Eadweard Muybridge

Eadweard Muybridge
b. 9 April 1830; d. 8 May 1904

Edward James Muggeridge was born in Kingston on Thames, and it is said that because this area is associated with the coronation of Saxon kings, he took on a name closely resembling (as he saw it) the Anglo Saxon equivalent. In his early twenties he went to live in America, gaining a reputation for his landscape photographs of the American West. As he used the collodion process, like other travel photographers he would have needed to take with him all the sensitizing and processing equipment, as all three processes of sensitization, exposure and processing needed to be done while the plate was still wet.
During the late sixties and early seventies he made some two thousand pictures, exposing negatives size 20×24 inch. Though he is not given due acclaim, many his landscape studies rank with the best.
However, Muybridge’s main claim to fame (apart from being tried and acquitted for the murder of his wife’s lover!) was his exhaustive study of movement. Just about this same time the French physiologist Etienne Marey was studying animal movement, and his studies began to suggest that a horse’s movements were very different from what one had imagined. One of the people who became aware of this research was Leland Stanford, a former governor of California, who owned a number of race horses. Stanford was determined to find the truth about this. It is said that he bet a friend that when a horse gallops, at a particular point all four feet are off the ground simultaneously. To prove his case he hired Muybridge to investigate whether the claim was true.
By the 1870s lengthy exposures had been reduced to a minimum, and thus it became possible for photography to begin to extend one’s vision of reality. It took a little time, however, for Muybridge to perfect a way of photographing which would supply the answer, for the Collodion process was rather slow.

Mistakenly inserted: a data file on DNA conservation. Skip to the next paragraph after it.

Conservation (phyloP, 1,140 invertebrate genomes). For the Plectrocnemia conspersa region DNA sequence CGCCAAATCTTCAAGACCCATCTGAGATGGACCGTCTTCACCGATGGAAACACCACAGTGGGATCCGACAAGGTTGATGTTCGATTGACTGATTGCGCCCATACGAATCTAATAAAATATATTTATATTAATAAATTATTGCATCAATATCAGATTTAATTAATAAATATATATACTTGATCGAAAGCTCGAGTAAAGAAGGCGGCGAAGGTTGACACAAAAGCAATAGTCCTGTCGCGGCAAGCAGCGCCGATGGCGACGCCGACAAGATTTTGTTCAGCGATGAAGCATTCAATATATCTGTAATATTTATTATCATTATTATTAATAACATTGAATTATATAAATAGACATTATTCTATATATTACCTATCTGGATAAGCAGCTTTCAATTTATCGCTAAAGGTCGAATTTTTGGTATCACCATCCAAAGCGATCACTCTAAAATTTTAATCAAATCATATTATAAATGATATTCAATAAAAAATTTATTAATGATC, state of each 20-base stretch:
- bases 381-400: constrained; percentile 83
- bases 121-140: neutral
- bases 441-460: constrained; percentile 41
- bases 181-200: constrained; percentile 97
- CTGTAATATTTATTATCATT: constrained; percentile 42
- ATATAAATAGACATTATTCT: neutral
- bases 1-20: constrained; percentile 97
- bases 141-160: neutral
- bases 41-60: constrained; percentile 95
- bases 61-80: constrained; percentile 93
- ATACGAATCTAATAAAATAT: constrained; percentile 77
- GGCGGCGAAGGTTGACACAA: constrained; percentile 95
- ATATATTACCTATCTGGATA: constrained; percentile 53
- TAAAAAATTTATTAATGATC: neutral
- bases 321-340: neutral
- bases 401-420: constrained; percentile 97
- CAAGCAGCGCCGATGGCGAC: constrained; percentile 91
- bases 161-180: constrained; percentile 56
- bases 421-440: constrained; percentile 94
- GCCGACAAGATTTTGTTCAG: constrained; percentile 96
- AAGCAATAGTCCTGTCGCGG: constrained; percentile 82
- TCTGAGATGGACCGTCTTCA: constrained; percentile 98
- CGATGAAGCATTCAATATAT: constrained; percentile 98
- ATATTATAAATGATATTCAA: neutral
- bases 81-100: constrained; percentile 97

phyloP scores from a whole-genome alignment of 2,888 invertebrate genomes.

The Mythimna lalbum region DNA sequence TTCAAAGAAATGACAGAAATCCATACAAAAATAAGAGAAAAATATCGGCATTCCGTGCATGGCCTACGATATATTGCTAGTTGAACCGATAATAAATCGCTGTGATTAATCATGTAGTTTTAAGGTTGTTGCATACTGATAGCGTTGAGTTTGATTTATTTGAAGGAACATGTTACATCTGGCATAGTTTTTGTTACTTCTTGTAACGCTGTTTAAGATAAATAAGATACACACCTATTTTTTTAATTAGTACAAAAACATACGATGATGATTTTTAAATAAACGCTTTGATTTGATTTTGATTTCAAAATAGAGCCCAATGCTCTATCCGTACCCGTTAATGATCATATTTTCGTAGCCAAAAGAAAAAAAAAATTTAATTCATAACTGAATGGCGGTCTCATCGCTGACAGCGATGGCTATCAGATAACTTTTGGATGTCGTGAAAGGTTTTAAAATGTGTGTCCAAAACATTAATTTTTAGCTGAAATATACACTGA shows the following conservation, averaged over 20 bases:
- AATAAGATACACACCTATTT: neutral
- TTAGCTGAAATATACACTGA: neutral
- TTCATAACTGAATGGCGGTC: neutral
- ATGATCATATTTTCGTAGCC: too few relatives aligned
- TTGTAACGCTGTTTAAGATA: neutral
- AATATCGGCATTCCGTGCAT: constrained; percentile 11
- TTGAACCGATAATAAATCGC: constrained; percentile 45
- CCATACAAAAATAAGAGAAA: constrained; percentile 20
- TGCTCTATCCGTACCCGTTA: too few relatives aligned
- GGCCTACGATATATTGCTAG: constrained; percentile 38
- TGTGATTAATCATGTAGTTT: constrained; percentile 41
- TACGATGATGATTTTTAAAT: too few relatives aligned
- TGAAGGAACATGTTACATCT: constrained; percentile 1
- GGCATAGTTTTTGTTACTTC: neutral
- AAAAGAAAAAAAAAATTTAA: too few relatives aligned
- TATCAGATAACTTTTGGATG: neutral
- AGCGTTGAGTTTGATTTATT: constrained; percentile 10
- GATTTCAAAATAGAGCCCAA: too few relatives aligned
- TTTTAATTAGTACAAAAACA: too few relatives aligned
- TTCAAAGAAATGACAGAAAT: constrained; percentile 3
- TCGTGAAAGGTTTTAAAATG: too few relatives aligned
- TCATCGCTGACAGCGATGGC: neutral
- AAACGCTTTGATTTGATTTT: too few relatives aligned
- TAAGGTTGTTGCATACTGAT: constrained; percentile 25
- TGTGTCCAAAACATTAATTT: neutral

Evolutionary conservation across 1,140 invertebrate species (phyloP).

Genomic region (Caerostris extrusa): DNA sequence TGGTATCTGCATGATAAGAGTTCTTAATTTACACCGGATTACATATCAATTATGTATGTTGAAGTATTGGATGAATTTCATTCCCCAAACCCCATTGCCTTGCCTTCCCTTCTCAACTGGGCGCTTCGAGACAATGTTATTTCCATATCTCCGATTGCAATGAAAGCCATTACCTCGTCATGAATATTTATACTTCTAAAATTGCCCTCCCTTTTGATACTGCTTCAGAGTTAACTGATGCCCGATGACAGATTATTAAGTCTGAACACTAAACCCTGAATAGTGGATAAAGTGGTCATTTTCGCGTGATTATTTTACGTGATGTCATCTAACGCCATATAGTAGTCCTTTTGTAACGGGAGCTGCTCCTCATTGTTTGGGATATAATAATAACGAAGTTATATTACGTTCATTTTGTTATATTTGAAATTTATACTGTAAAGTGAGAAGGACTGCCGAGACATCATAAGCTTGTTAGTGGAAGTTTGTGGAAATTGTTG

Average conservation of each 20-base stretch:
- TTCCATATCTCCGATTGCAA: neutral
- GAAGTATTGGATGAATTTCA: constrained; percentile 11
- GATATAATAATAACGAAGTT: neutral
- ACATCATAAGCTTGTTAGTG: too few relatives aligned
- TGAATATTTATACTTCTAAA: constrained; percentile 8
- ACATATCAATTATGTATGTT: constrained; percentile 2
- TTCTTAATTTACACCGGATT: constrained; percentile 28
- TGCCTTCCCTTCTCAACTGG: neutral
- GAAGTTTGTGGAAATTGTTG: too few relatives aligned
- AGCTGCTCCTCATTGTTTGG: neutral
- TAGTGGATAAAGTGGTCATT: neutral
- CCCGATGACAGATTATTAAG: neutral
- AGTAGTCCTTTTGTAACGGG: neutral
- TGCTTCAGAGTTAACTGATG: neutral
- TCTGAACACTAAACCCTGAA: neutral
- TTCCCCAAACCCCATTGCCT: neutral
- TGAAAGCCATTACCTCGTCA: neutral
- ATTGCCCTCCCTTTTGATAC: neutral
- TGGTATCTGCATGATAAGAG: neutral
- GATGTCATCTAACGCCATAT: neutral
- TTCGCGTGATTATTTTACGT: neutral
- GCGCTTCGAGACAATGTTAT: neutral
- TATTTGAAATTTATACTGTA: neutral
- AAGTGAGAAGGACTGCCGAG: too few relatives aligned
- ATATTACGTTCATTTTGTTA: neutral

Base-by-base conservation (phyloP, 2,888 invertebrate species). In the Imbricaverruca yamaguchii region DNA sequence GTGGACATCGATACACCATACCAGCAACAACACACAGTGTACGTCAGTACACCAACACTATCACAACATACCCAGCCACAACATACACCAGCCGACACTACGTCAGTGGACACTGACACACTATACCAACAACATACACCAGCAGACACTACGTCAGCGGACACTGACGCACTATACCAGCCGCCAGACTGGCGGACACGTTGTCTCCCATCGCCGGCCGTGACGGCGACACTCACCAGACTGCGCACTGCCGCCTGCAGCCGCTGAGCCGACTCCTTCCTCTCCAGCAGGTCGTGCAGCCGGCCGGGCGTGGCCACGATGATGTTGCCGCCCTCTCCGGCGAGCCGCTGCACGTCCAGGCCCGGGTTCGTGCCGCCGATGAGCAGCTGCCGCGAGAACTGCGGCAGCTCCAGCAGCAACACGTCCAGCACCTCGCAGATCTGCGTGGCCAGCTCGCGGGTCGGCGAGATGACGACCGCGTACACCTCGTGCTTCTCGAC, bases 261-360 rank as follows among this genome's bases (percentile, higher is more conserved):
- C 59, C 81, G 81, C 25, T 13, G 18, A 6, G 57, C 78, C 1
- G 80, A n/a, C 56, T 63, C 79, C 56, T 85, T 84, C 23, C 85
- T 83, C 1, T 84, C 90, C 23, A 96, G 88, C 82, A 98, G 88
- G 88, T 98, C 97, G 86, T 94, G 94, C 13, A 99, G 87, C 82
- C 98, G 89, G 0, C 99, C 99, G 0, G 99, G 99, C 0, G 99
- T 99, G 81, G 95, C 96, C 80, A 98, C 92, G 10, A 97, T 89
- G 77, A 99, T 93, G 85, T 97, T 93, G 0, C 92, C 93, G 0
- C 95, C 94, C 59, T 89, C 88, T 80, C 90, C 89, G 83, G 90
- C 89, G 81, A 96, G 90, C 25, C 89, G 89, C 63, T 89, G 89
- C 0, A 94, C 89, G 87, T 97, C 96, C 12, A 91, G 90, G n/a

Whilst working on this project Muybridge also undertook other assignments, and it was on his return from one of these,  he found his wife was having an affair with a soldier named Harry Larkyns. He shot the soldier dead. Under investigation he left to Guatemala and travelled for more than a year in Central America on a photographic expedition in 1875. You can see Muybridge’s work in the photo archives of Antigua, Guatemala.
Returning to his movement experiments, a few years later Muybridge was able to photograph a horse galloping, using twenty four cameras, each triggered off by the breaking of a trip-wire on the course. He not only proved Leland right, but also showed that, contrary to what painters had depicted, a horse’s feet are not, as hitherto believed, outstretched, as if like a rocking- horse, but bunched together under the belly. This discovery caused considerable controversy, but eventually became more generally accepted.
Muybridge’s studies are very comprehensive, and include some detailed studies of men and women walking, running, jumping, and so on.
In 1878 an article in Scientific American published some of Muybridge’s sequences, and suggested that readers might like to cut the pictures out and place them in a “zoetrope” so that the illusion of movement might be re-created. Intrigued by this, Muybridge experimented further, and in time invented the zoopraxiscope, an instrument which in turn paved the way for cine photography. This invention was greeted with enormous enthusiasm both in America, whilst in England a demonstration at the Royal Institution in 1882 attracted such people as the Prince of Wales, the Prime Minister (Gladstone), Tennyson, and others.
In 1884 the University of Pennsylvania commissioned Muybridge to make a further study of animal and human locomotion. The report, “Animal Locomotion” was published three years later and still ranks as the most detailed study in this area. It contains more than twenty thousand images.
In 1900 Muybridge returned to Kingston, where he died a few years later. His zoopraxiscope, together with many of his plates, were bequeathed to the Kingston-upon-Thames Museum, where they are on display. Other plates are in the Royal Photographic Society’s collection.


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